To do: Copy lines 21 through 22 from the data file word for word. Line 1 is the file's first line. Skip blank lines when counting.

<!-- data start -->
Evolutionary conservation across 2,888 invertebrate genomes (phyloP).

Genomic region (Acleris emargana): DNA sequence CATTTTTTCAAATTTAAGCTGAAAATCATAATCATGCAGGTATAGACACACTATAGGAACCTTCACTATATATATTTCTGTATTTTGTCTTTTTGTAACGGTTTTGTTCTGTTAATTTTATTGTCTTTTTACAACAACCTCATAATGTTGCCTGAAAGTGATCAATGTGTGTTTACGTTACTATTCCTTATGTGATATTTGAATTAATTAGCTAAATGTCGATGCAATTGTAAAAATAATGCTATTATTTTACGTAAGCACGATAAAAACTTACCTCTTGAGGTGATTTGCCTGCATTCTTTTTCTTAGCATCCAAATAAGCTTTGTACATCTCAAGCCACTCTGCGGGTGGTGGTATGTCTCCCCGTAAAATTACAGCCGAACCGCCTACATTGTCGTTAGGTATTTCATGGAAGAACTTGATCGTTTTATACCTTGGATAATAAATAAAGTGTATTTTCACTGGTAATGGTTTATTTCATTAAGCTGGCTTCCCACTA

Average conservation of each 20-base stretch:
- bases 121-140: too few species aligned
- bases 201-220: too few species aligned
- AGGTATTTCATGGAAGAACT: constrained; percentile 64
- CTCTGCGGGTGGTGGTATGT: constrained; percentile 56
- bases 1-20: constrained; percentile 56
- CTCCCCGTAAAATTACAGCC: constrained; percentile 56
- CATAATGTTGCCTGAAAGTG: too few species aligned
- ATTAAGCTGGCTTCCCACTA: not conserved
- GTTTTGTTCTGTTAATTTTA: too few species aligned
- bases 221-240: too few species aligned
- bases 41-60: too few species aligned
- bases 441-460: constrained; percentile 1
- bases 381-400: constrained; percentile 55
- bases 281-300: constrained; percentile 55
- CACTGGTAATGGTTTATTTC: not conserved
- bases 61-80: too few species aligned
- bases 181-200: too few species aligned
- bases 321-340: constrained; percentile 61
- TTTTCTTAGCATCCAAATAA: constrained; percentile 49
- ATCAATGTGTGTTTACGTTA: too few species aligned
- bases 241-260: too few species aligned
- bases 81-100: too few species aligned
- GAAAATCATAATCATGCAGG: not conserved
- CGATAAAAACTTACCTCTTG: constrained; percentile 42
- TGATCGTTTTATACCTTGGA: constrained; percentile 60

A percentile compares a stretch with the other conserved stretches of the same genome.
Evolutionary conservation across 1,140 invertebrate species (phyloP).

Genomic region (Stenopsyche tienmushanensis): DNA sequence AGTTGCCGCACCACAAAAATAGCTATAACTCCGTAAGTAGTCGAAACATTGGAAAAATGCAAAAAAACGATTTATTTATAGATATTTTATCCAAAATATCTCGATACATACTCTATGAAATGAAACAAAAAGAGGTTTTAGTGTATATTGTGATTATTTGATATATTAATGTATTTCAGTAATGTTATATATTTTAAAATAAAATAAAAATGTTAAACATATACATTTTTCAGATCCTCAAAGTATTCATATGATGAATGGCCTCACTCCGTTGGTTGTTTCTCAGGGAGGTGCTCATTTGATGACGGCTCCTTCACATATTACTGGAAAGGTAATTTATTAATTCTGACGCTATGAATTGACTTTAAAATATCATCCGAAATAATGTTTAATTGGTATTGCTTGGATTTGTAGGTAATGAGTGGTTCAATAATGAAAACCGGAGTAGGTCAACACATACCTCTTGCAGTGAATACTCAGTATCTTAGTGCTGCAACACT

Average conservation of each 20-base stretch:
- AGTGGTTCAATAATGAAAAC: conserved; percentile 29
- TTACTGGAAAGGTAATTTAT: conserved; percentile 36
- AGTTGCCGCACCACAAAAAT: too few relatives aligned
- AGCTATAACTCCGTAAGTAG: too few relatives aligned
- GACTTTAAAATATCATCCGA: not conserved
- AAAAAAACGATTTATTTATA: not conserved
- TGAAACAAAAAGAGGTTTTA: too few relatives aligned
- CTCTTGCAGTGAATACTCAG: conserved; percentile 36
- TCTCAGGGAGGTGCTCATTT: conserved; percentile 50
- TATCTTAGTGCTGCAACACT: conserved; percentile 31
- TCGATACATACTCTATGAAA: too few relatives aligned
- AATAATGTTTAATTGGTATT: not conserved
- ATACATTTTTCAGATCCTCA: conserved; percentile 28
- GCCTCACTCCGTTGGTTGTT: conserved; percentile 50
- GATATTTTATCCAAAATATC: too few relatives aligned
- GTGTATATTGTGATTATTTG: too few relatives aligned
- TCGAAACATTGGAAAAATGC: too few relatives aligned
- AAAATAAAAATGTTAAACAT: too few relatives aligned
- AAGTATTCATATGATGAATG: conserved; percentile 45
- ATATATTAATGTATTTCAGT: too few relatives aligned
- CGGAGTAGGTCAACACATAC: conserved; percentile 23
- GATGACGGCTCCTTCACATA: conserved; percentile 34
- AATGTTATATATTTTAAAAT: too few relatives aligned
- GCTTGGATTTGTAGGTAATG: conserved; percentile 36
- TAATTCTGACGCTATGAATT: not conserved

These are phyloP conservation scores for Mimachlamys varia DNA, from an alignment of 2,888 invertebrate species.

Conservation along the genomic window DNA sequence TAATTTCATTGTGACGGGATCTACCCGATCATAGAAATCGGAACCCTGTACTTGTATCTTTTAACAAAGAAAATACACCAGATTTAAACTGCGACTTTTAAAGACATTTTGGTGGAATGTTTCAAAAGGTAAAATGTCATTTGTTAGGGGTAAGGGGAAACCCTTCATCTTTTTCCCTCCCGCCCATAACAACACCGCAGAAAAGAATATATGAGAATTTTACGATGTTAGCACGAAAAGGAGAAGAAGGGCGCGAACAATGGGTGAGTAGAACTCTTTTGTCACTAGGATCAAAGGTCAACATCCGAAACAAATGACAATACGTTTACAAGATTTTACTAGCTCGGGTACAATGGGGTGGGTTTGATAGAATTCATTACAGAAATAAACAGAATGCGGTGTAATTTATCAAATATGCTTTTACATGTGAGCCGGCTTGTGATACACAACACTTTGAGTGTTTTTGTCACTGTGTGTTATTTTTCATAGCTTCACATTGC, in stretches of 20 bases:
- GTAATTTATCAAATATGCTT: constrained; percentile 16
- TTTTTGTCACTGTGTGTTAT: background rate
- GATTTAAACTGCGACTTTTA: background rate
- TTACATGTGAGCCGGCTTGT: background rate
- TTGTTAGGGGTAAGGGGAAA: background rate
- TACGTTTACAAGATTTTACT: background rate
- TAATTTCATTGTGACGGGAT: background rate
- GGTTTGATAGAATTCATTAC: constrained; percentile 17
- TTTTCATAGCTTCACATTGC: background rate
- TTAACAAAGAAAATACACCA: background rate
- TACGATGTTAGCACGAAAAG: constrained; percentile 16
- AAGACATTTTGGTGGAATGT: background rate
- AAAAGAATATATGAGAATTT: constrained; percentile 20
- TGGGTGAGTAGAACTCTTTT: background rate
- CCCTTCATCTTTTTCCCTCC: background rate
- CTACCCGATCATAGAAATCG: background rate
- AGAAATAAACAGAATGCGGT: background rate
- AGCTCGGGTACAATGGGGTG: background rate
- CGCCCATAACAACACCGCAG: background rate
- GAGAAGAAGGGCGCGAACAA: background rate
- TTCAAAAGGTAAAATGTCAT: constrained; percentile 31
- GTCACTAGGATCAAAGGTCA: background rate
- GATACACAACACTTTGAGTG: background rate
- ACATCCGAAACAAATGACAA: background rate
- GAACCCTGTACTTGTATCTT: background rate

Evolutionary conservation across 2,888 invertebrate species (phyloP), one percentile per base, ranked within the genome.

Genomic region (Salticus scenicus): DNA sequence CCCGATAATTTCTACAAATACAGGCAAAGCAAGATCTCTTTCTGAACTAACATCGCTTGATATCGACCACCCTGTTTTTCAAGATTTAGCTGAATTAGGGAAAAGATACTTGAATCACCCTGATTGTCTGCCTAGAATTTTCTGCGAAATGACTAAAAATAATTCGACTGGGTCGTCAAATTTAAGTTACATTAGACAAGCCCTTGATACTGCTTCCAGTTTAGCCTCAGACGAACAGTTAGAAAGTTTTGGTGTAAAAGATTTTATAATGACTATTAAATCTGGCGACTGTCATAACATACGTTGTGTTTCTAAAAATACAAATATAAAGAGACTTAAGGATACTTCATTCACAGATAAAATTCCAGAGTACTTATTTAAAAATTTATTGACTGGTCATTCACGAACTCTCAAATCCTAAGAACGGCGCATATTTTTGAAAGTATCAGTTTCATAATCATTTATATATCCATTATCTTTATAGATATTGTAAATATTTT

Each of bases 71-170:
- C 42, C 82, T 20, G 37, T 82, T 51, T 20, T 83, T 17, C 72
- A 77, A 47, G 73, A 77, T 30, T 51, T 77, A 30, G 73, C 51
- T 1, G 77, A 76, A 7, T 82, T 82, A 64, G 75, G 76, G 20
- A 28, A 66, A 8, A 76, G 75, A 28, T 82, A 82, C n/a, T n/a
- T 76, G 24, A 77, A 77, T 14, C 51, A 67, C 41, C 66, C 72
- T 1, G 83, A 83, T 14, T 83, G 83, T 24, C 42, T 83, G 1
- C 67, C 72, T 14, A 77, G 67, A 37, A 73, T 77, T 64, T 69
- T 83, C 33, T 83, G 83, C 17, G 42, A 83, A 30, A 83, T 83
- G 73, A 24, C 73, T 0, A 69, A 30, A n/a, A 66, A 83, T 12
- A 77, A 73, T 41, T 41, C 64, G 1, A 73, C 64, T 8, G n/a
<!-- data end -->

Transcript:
- bases 321-340: constrained; percentile 61
- TTTTCTTAGCATCCAAATAA: constrained; percentile 49